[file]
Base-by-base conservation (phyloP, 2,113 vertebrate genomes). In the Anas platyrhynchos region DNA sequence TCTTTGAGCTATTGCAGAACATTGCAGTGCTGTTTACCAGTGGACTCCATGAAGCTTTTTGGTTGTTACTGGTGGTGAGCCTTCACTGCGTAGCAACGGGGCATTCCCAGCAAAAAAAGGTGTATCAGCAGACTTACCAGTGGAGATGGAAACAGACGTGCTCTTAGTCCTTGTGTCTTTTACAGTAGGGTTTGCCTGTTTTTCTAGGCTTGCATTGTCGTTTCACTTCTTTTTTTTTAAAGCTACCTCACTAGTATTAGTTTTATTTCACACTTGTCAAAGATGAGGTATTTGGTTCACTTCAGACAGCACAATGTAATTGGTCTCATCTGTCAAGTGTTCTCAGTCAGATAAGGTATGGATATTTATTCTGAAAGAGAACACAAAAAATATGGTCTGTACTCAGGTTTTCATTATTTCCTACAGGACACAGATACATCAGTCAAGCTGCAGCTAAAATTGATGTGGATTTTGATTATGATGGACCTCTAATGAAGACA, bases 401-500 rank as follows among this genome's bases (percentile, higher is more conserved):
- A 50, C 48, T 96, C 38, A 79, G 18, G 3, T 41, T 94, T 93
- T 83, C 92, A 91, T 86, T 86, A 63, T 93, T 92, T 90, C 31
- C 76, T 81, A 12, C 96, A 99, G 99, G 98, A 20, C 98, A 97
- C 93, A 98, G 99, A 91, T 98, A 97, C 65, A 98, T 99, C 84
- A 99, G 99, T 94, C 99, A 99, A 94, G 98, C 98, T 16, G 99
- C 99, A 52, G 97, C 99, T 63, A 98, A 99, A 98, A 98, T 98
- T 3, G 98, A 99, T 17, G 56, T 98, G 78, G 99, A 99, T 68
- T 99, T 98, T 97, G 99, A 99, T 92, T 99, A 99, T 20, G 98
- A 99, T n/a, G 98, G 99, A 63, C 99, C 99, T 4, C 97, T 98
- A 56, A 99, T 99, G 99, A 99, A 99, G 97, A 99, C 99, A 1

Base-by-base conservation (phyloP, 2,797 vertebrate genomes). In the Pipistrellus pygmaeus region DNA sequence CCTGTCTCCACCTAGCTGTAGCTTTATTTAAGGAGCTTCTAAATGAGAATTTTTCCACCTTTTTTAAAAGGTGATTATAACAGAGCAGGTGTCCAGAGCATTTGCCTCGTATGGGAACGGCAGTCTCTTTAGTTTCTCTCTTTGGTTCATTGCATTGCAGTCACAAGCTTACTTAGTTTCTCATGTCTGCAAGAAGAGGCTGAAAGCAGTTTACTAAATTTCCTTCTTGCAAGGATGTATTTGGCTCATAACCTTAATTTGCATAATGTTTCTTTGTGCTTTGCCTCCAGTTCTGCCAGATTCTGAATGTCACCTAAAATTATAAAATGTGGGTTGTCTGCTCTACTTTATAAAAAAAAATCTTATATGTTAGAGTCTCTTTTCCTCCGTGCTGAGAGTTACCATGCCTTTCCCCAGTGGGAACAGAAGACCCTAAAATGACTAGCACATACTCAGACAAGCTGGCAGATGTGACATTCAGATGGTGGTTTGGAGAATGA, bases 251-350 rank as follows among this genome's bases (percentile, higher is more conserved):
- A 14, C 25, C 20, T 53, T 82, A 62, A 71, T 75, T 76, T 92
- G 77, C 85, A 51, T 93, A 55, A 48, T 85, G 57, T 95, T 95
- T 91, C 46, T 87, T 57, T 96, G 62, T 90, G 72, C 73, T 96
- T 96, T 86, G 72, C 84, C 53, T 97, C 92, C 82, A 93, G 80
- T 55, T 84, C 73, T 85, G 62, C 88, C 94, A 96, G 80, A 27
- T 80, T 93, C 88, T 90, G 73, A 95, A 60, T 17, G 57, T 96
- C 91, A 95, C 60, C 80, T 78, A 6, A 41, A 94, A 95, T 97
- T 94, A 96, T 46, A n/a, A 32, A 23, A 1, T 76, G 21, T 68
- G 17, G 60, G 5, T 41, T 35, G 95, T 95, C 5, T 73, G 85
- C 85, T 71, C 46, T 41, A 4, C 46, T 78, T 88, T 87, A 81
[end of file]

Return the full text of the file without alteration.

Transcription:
Base-by-base conservation (phyloP, 2,113 vertebrate genomes). In the Anas platyrhynchos region DNA sequence TCTTTGAGCTATTGCAGAACATTGCAGTGCTGTTTACCAGTGGACTCCATGAAGCTTTTTGGTTGTTACTGGTGGTGAGCCTTCACTGCGTAGCAACGGGGCATTCCCAGCAAAAAAAGGTGTATCAGCAGACTTACCAGTGGAGATGGAAACAGACGTGCTCTTAGTCCTTGTGTCTTTTACAGTAGGGTTTGCCTGTTTTTCTAGGCTTGCATTGTCGTTTCACTTCTTTTTTTTTAAAGCTACCTCACTAGTATTAGTTTTATTTCACACTTGTCAAAGATGAGGTATTTGGTTCACTTCAGACAGCACAATGTAATTGGTCTCATCTGTCAAGTGTTCTCAGTCAGATAAGGTATGGATATTTATTCTGAAAGAGAACACAAAAAATATGGTCTGTACTCAGGTTTTCATTATTTCCTACAGGACACAGATACATCAGTCAAGCTGCAGCTAAAATTGATGTGGATTTTGATTATGATGGACCTCTAATGAAGACA, bases 401-500 rank as follows among this genome's bases (percentile, higher is more conserved):
- A 50, C 48, T 96, C 38, A 79, G 18, G 3, T 41, T 94, T 93
- T 83, C 92, A 91, T 86, T 86, A 63, T 93, T 92, T 90, C 31
- C 76, T 81, A 12, C 96, A 99, G 99, G 98, A 20, C 98, A 97
- C 93, A 98, G 99, A 91, T 98, A 97, C 65, A 98, T 99, C 84
- A 99, G 99, T 94, C 99, A 99, A 94, G 98, C 98, T 16, G 99
- C 99, A 52, G 97, C 99, T 63, A 98, A 99, A 98, A 98, T 98
- T 3, G 98, A 99, T 17, G 56, T 98, G 78, G 99, A 99, T 68
- T 99, T 98, T 97, G 99, A 99, T 92, T 99, A 99, T 20, G 98
- A 99, T n/a, G 98, G 99, A 63, C 99, C 99, T 4, C 97, T 98
- A 56, A 99, T 99, G 99, A 99, A 99, G 97, A 99, C 99, A 1

Base-by-base conservation (phyloP, 2,797 vertebrate genomes). In the Pipistrellus pygmaeus region DNA sequence CCTGTCTCCACCTAGCTGTAGCTTTATTTAAGGAGCTTCTAAATGAGAATTTTTCCACCTTTTTTAAAAGGTGATTATAACAGAGCAGGTGTCCAGAGCATTTGCCTCGTATGGGAACGGCAGTCTCTTTAGTTTCTCTCTTTGGTTCATTGCATTGCAGTCACAAGCTTACTTAGTTTCTCATGTCTGCAAGAAGAGGCTGAAAGCAGTTTACTAAATTTCCTTCTTGCAAGGATGTATTTGGCTCATAACCTTAATTTGCATAATGTTTCTTTGTGCTTTGCCTCCAGTTCTGCCAGATTCTGAATGTCACCTAAAATTATAAAATGTGGGTTGTCTGCTCTACTTTATAAAAAAAAATCTTATATGTTAGAGTCTCTTTTCCTCCGTGCTGAGAGTTACCATGCCTTTCCCCAGTGGGAACAGAAGACCCTAAAATGACTAGCACATACTCAGACAAGCTGGCAGATGTGACATTCAGATGGTGGTTTGGAGAATGA, bases 251-350 rank as follows among this genome's bases (percentile, higher is more conserved):
- A 14, C 25, C 20, T 53, T 82, A 62, A 71, T 75, T 76, T 92
- G 77, C 85, A 51, T 93, A 55, A 48, T 85, G 57, T 95, T 95
- T 91, C 46, T 87, T 57, T 96, G 62, T 90, G 72, C 73, T 96
- T 96, T 86, G 72, C 84, C 53, T 97, C 92, C 82, A 93, G 80
- T 55, T 84, C 73, T 85, G 62, C 88, C 94, A 96, G 80, A 27
- T 80, T 93, C 88, T 90, G 73, A 95, A 60, T 17, G 57, T 96
- C 91, A 95, C 60, C 80, T 78, A 6, A 41, A 94, A 95, T 97
- T 94, A 96, T 46, A n/a, A 32, A 23, A 1, T 76, G 21, T 68
- G 17, G 60, G 5, T 41, T 35, G 95, T 95, C 5, T 73, G 85
- C 85, T 71, C 46, T 41, A 4, C 46, T 78, T 88, T 87, A 81